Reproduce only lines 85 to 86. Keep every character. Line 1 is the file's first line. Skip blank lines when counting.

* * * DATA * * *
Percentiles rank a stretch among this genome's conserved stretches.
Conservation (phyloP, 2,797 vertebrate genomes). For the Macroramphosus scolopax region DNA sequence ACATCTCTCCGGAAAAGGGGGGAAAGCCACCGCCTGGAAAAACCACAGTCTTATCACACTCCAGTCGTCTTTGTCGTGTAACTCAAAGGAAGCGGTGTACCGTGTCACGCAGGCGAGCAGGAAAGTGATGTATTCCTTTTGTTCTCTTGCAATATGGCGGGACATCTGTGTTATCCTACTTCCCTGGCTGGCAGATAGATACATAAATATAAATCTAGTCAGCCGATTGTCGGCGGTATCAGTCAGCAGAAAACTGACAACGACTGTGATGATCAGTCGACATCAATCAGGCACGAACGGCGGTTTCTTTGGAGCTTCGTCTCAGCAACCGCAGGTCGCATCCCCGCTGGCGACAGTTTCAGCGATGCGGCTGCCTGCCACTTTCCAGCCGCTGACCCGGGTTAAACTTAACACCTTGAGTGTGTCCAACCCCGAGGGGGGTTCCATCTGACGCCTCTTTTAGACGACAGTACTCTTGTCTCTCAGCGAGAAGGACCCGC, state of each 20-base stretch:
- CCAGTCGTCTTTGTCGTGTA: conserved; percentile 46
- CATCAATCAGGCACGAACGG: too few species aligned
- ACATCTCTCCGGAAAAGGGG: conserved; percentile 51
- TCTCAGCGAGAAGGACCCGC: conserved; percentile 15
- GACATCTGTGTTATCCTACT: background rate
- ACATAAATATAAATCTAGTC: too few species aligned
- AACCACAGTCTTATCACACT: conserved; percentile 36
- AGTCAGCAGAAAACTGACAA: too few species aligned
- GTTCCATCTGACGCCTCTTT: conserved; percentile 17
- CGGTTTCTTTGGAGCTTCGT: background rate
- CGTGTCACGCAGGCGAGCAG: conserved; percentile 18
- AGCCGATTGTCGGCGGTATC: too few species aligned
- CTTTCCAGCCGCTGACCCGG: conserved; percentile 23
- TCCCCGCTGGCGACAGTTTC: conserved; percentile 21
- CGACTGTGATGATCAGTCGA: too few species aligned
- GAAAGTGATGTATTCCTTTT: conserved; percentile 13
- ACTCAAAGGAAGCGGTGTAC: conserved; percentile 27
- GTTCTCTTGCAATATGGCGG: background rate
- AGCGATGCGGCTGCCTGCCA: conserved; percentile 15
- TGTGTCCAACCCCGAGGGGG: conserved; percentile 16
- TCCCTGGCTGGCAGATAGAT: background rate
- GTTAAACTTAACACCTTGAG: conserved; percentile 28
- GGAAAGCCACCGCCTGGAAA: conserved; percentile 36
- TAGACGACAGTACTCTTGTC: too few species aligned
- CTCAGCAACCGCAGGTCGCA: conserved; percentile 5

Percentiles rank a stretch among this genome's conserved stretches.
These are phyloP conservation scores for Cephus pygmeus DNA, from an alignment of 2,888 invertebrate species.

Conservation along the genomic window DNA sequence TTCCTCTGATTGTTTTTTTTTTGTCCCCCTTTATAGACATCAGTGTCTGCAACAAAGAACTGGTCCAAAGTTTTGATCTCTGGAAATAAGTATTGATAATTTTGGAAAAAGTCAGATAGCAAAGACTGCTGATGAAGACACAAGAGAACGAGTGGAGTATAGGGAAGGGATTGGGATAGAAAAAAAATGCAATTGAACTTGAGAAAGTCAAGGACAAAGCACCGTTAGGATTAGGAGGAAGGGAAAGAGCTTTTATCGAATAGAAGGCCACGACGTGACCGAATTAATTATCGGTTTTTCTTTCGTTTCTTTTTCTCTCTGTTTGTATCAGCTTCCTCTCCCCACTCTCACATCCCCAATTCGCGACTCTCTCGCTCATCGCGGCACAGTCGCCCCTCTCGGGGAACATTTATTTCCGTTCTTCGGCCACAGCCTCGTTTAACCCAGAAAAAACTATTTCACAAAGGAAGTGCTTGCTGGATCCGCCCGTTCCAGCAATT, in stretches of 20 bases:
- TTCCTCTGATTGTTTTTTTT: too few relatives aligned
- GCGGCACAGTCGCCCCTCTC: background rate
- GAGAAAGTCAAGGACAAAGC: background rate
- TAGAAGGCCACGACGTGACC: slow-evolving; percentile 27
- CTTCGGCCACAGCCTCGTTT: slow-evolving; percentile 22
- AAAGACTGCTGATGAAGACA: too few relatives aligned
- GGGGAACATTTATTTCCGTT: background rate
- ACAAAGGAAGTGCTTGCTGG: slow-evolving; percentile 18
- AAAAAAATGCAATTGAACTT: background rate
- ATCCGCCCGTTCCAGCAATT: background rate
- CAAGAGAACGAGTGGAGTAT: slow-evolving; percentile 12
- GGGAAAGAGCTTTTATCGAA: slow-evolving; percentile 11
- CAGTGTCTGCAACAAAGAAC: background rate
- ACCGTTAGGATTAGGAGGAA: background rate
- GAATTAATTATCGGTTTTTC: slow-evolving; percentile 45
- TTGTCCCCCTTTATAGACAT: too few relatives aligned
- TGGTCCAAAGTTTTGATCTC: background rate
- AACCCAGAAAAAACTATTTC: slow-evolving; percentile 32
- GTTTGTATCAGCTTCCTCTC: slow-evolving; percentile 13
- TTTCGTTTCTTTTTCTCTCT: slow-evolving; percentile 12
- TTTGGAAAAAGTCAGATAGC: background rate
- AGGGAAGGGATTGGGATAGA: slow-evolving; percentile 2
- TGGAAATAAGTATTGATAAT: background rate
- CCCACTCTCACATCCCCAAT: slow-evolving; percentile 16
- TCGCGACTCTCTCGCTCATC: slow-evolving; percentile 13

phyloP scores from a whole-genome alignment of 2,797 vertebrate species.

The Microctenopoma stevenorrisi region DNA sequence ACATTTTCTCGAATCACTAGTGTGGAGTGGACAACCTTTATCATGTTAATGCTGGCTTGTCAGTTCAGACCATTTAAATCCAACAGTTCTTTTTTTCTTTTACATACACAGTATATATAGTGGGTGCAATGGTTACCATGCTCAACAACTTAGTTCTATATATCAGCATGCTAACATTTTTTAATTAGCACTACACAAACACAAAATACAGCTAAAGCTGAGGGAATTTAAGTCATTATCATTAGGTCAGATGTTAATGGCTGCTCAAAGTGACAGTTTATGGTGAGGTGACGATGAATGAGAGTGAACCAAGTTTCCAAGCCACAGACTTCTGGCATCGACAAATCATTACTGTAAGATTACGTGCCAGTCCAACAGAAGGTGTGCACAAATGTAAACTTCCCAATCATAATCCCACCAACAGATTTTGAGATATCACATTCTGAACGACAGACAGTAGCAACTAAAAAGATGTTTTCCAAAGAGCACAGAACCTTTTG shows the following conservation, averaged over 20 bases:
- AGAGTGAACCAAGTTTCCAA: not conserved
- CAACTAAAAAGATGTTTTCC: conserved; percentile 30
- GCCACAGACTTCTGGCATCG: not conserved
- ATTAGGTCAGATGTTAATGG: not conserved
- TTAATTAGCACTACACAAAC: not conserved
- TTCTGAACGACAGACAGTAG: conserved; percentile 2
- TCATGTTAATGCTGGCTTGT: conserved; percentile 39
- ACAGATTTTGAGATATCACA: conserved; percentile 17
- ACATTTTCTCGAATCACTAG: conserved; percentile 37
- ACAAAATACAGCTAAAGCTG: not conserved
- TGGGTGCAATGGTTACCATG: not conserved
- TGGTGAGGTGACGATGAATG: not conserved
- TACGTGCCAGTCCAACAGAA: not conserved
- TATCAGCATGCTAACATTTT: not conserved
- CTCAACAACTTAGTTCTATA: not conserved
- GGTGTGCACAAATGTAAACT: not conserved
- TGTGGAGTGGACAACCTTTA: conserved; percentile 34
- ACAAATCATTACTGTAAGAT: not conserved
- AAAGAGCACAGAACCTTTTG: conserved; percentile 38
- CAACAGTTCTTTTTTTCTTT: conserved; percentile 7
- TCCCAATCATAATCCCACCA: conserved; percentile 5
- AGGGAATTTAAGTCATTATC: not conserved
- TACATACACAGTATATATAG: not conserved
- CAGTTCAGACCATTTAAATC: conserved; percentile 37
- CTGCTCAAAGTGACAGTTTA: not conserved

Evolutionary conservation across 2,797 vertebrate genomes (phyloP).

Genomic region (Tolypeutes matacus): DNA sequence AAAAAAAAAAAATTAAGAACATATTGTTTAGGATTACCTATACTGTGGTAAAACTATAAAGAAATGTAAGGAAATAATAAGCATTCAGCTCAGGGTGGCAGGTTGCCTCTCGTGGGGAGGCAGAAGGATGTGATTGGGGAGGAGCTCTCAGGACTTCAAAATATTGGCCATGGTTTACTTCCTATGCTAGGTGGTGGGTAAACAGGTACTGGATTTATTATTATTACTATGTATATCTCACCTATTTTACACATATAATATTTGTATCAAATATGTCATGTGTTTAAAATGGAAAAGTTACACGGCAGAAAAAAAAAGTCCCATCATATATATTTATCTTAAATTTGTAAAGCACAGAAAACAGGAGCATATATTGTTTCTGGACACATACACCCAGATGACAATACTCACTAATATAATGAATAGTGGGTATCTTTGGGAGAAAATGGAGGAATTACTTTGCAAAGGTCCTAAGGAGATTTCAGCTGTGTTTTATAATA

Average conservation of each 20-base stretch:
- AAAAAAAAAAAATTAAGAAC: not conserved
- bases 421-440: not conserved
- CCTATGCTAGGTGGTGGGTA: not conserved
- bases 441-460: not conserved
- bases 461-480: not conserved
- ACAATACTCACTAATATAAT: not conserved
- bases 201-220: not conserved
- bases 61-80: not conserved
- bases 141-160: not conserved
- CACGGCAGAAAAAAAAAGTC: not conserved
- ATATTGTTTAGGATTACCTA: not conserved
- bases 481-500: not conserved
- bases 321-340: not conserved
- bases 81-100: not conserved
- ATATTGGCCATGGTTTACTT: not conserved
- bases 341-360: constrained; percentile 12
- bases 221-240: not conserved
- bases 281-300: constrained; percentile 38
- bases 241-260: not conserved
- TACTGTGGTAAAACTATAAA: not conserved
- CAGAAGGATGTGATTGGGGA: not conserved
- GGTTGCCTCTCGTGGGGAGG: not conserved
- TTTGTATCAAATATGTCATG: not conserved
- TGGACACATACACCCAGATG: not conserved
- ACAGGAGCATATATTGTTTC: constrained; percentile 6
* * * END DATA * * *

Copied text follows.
Average conservation of each 20-base stretch:
- AAAAAAAAAAAATTAAGAAC: not conserved